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Year : 2006  |  Volume : 2  |  Issue : 2  |  Page : 65-67

Radiation injury to the spinal cord in head and neck cancers: Does field arrangement have a role

Department of Radiation Oncology, All India Institute of Medical Sciences, New Delhi, India

Correspondence Address:
Munshi Anusheel
Department of Radiation Oncology, All India Institute of Medical Sciences, New Delhi
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Source of Support: None, Conflict of Interest: None

DOI: 10.4103/0973-1482.25852

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 > Abstract 

Study Design: A study of eight cases of head and neck cancers, to see if the cord was getting a higher dose in the antero-posterior (A-P) fields, compared to the bilateral(B/L) fields.
Objective: Radiation damage to the spinal cord is a critical issue for the radiation oncologists. This study was conducted to evaluate, if the dose to the spinal cord is higher by the antero-posterior (A-P) fields, compared to the bilateral(B/L) fields.
Materials and Methods: Eight cases of head and neck cancer were taken in our study. Two beam arrangements were placed in the treatment planning system, the B/L and the A-P fields. The DVH's for the cord dose were recorded and compared in both plans, with a standard fraction size of 200cGy/fraction.
Results: The mean dose to the spinal cord was 168.06cGy in A-P arrangement, while it was 133.75cGy in the B/L arrangement.
Conclusion: A-P field arrangement in head and neck malignancies delivers a higher dose to the spinal cord. Therefore, we need to spare the cord at an earlier dose limit.

Keywords: Radiation injury, spinal cord, field arrangement.

How to cite this article:
Anusheel M, Prabhakar R, Mohanti BK. Radiation injury to the spinal cord in head and neck cancers: Does field arrangement have a role. J Can Res Ther 2006;2:65-7

How to cite this URL:
Anusheel M, Prabhakar R, Mohanti BK. Radiation injury to the spinal cord in head and neck cancers: Does field arrangement have a role. J Can Res Ther [serial online] 2006 [cited 2021 May 6];2:65-7. Available from: https://www.cancerjournal.net/text.asp?2006/2/2/65/25852

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 > Introduction Top

Radiation myelitis refers exclusively to the syndrome of chronic progressive radiation myelopathy, as defined by Reagan et al .[1] This syndrome usually begins about 9 to 15 months (according to some authors up to 3 years) after the end of irradiation with paresthesias, other sensory disturbances and some-times with later development of bowel and bladder dysfunction.[2] Four clinical syndromes of radiation myelopathy, which have been traditionally described, are acute transient radiation myelopathy, acutely developing paraplegia or quadriplegia, lower motor neuron disease in the upper or lower extremities and chronic progressive radiation myelopathy.[1]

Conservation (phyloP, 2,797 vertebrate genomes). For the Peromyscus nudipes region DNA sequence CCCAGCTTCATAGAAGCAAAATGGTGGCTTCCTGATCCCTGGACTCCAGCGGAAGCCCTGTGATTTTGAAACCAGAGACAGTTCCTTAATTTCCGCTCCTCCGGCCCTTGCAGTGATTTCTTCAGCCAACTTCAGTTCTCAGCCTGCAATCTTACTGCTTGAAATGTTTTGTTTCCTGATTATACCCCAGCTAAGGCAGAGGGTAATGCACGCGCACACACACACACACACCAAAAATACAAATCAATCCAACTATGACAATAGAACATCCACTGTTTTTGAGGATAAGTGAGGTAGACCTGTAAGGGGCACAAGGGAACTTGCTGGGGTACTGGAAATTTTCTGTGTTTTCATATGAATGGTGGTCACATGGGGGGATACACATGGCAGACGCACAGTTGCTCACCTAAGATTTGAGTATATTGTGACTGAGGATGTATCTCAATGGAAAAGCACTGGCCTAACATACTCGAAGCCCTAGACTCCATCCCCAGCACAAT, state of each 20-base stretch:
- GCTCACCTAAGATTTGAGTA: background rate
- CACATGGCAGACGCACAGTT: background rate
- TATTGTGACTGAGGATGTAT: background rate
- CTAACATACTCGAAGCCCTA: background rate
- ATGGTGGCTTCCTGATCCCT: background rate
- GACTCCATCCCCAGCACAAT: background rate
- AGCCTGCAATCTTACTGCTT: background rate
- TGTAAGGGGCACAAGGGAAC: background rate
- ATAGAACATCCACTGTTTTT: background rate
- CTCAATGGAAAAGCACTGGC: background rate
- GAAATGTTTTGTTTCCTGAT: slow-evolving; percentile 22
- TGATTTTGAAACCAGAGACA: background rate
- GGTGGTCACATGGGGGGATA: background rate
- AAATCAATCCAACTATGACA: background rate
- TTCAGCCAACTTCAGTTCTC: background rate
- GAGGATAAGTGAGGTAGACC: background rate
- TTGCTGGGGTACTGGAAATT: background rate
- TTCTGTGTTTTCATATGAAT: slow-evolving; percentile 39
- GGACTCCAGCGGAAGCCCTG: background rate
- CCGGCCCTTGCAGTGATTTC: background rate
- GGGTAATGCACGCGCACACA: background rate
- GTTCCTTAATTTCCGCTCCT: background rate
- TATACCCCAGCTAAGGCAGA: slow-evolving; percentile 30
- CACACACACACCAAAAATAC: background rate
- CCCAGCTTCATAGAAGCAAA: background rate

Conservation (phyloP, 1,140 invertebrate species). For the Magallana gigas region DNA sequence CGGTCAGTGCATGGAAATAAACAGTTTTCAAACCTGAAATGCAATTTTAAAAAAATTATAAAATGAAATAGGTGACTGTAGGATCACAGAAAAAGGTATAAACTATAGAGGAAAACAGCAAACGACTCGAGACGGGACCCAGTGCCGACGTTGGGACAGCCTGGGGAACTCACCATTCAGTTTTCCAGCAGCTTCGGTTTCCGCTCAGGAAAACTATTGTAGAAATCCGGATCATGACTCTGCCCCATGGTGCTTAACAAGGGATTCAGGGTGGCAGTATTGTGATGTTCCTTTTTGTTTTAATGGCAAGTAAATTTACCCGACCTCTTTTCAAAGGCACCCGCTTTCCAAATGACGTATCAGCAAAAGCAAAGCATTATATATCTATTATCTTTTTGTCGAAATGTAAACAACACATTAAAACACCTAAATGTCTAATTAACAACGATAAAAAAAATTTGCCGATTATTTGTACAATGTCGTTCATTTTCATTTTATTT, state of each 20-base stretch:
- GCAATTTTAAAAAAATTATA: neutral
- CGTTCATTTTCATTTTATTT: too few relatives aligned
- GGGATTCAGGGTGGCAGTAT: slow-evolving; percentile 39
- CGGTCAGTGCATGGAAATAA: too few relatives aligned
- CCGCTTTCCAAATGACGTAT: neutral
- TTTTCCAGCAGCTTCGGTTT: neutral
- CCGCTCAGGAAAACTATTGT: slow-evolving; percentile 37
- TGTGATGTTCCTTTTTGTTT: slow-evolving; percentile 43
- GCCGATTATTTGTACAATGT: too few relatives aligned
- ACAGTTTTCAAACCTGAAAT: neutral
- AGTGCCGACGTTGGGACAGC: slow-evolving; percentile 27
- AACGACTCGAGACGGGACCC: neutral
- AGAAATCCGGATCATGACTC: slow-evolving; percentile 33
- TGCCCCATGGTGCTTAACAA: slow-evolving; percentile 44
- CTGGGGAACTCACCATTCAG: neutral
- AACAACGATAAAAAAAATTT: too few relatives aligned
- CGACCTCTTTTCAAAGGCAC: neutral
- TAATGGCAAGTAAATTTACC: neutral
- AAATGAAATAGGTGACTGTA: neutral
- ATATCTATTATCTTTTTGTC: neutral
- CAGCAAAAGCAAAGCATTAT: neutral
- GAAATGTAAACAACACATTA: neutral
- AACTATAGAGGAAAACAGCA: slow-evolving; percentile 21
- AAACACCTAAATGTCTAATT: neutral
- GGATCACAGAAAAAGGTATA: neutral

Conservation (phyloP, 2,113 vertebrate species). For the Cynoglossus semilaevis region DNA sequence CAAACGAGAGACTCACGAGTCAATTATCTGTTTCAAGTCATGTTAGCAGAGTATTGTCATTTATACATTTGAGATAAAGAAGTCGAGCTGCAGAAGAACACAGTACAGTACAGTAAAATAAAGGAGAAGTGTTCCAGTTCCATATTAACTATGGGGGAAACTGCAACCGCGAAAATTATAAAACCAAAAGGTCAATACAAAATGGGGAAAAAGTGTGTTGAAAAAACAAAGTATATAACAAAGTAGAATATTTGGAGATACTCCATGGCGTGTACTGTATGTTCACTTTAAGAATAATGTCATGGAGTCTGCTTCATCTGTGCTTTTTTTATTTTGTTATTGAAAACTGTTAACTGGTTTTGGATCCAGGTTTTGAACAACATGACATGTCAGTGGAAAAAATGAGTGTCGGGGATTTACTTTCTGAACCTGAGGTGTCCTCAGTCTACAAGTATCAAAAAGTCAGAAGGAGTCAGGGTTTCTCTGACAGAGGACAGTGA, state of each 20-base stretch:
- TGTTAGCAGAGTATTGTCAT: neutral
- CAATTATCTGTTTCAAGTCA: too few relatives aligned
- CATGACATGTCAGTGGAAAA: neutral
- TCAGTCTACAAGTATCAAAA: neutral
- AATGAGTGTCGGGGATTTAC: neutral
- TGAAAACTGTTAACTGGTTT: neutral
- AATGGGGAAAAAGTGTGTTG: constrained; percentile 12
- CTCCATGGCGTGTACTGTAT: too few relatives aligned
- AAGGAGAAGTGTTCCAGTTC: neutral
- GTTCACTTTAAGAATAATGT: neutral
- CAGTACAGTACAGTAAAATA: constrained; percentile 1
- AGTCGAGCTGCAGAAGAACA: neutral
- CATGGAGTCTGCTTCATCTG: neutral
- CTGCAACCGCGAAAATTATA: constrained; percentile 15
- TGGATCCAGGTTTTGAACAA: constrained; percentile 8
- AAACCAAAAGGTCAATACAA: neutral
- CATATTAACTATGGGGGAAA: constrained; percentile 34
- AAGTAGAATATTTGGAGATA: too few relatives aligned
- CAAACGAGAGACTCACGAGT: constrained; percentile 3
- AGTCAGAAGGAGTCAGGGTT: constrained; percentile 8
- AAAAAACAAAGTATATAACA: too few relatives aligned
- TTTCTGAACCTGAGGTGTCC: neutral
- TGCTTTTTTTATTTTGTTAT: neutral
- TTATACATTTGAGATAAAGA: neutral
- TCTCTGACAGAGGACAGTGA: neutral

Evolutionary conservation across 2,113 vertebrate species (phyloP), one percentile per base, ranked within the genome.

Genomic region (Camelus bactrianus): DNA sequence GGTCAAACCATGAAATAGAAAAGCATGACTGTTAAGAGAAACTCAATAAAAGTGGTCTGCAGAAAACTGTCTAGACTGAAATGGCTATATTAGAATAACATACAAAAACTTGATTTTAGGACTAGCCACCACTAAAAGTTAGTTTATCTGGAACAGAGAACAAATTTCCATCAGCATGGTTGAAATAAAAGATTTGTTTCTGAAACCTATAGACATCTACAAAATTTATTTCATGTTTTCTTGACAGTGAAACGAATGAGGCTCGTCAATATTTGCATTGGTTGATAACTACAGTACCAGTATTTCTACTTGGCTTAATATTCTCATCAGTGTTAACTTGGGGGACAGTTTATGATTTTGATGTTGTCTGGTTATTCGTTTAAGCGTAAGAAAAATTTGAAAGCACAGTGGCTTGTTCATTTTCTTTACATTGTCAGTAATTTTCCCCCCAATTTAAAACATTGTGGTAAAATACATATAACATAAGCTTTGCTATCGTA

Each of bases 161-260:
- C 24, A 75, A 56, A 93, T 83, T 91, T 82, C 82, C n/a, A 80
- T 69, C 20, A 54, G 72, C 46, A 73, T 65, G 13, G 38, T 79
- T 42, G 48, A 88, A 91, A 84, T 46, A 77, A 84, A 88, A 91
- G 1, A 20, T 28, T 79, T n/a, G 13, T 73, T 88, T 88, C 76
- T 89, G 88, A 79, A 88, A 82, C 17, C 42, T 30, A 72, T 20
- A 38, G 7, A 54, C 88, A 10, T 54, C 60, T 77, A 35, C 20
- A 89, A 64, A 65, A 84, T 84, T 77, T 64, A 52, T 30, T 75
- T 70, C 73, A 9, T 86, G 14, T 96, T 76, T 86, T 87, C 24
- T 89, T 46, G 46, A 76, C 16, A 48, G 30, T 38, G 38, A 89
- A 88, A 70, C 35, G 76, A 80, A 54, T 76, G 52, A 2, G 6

Radiation damage to the spinal cord is one of the most dreaded complication in the clinical practice of radiotherapy. Radiation oncologists, consequently are always concerned about the dose to the spinal cord. Factors which have been implicated in radiation tolerance of the cord are total dose, dose per fraction, length (volume) of the spinal cord, irradiated segment of spinal cord and reirradiation of the cord.[3],[4] Unfortunately, we did not find any mention of field arrangement being a risk factor in radiation damage to the cord.

The current practice of head and neck cancers in our department involves using a bilateral (B/L) opposed field arrangement, for most cases. However, an opposed anteroposterior (A-P) field arrangement is also often used e.g. in postoperative cases of carcinoma larynx, to give adequate dose to the stoma. The mid-saggital plane dosimetry analysis by Paradolo et al , has indeed shown that the variation in the surface contour can cause alteration in dose delivery.[5]

We conducted this study to address the relative influence of field arrangement. Does the spinal cord suffer higher injury in head and neck cases in an A-P field arrangement? Do we therefore, actually need to spare the spine at a lower dose in this arrangement?

 > Materials and methods Top

Eight consecutive cases of head and neck cancer were prospectively taken in our study. All patients were immobilized in thermoplastic orfit and neck rests were used. All of these patients underwent planning CT's and the images were transferred to the Eclipse (Varian) planning system. Subsequently, the patients were planned with two different field arrangements. The first was the B/L field arrangement. The beams were placed with the isocentre, in the midline of the patient. All calculations were done for a dose of 200 cGy/fraction. Then the beam arrangement was changed to an A-P arrangement. In both arrangements, the length of the field and the upper and the lower borders remained the same.The field width was appropriately increased to include the bilateral supraclavicular fossae, in the A-P arrangement.

For the B/L fields, the isocentre was in the mid-separation, at the point of the beam entry. This was so, because it is not possible to take an average depth for an isocentric field while treating head and neck.(in which case there would be two different isocenters for two different fields). In case of the A-P arrangement, the isocentre was decided in the following manner. Three separations of the patient were taken at the i) upper border ii) center iii) lower border. These were averaged and then divided by a factor of two. The resultant distance was the depth of the isocentre from the anterior surface of the patient. The above method is used in our department in routine treatment of patients, as well. The DVH of the spinal cord was recorded in both cases.

The SPSS software (version 10) was used for all statistical analysis.

 > Results Top

Patient characteristics are given in [Table - 1]. There were 4 male and 4 female patients. Only patient no 7 was a postoperative patient. All the other patients were radically treated with radiotherapy. All the neck nodes were less than 3 cm in diameter. [Table - 2] gives the field sizes of the portals in the patients, in both the arranagements.

[Table - 3] gives the detailed analysis of the DVH in the two arrangements.

With a standard fraction size of 200 cGy/fraction, the average of the mean doses to the cord was 168.06 cGy in A-P arrangement, while it was 133.75 cGy in the B/L arrangement. The mean minimum dose in the A-P arrangement was 10.2 cGy, compared to 4.8 cGy in the B/L arrangement, while the mean maximum doses were 215.9 cGy and 195.1 cGy, respectively.